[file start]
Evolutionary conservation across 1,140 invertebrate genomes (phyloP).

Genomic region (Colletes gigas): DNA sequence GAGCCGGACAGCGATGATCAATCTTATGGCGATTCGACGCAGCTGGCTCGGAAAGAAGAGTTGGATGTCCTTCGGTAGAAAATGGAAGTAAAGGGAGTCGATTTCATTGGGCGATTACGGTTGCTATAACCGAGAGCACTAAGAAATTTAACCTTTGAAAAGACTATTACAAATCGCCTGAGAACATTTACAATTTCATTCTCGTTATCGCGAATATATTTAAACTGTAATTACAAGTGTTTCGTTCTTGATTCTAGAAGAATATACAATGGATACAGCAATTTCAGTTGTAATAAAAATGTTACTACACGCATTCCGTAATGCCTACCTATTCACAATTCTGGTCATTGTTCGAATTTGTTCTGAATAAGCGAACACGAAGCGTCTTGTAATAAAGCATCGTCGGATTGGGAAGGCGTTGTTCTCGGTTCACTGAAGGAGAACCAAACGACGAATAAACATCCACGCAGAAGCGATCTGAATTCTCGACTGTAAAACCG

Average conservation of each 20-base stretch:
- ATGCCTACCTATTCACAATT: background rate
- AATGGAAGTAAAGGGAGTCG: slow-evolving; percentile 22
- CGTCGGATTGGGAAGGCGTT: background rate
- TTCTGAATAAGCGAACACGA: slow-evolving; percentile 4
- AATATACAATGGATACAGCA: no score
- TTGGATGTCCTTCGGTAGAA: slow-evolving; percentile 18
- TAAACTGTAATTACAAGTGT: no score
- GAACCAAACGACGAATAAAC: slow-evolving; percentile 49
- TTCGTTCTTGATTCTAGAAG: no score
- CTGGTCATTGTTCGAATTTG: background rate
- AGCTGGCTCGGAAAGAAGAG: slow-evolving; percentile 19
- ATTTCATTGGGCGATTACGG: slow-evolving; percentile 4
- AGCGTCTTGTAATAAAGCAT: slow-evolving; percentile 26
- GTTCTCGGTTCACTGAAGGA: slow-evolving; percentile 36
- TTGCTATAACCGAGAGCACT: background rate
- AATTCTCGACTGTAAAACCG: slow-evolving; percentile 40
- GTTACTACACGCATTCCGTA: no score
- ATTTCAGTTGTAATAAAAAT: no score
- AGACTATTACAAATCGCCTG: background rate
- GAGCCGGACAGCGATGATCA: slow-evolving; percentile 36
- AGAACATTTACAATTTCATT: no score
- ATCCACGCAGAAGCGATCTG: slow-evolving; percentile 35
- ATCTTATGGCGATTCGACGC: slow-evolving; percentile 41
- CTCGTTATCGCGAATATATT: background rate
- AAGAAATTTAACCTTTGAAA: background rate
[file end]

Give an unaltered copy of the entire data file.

Evolutionary conservation across 1,140 invertebrate genomes (phyloP).

Genomic region (Colletes gigas): DNA sequence GAGCCGGACAGCGATGATCAATCTTATGGCGATTCGACGCAGCTGGCTCGGAAAGAAGAGTTGGATGTCCTTCGGTAGAAAATGGAAGTAAAGGGAGTCGATTTCATTGGGCGATTACGGTTGCTATAACCGAGAGCACTAAGAAATTTAACCTTTGAAAAGACTATTACAAATCGCCTGAGAACATTTACAATTTCATTCTCGTTATCGCGAATATATTTAAACTGTAATTACAAGTGTTTCGTTCTTGATTCTAGAAGAATATACAATGGATACAGCAATTTCAGTTGTAATAAAAATGTTACTACACGCATTCCGTAATGCCTACCTATTCACAATTCTGGTCATTGTTCGAATTTGTTCTGAATAAGCGAACACGAAGCGTCTTGTAATAAAGCATCGTCGGATTGGGAAGGCGTTGTTCTCGGTTCACTGAAGGAGAACCAAACGACGAATAAACATCCACGCAGAAGCGATCTGAATTCTCGACTGTAAAACCG

Average conservation of each 20-base stretch:
- ATGCCTACCTATTCACAATT: background rate
- AATGGAAGTAAAGGGAGTCG: slow-evolving; percentile 22
- CGTCGGATTGGGAAGGCGTT: background rate
- TTCTGAATAAGCGAACACGA: slow-evolving; percentile 4
- AATATACAATGGATACAGCA: no score
- TTGGATGTCCTTCGGTAGAA: slow-evolving; percentile 18
- TAAACTGTAATTACAAGTGT: no score
- GAACCAAACGACGAATAAAC: slow-evolving; percentile 49
- TTCGTTCTTGATTCTAGAAG: no score
- CTGGTCATTGTTCGAATTTG: background rate
- AGCTGGCTCGGAAAGAAGAG: slow-evolving; percentile 19
- ATTTCATTGGGCGATTACGG: slow-evolving; percentile 4
- AGCGTCTTGTAATAAAGCAT: slow-evolving; percentile 26
- GTTCTCGGTTCACTGAAGGA: slow-evolving; percentile 36
- TTGCTATAACCGAGAGCACT: background rate
- AATTCTCGACTGTAAAACCG: slow-evolving; percentile 40
- GTTACTACACGCATTCCGTA: no score
- ATTTCAGTTGTAATAAAAAT: no score
- AGACTATTACAAATCGCCTG: background rate
- GAGCCGGACAGCGATGATCA: slow-evolving; percentile 36
- AGAACATTTACAATTTCATT: no score
- ATCCACGCAGAAGCGATCTG: slow-evolving; percentile 35
- ATCTTATGGCGATTCGACGC: slow-evolving; percentile 41
- CTCGTTATCGCGAATATATT: background rate
- AAGAAATTTAACCTTTGAAA: background rate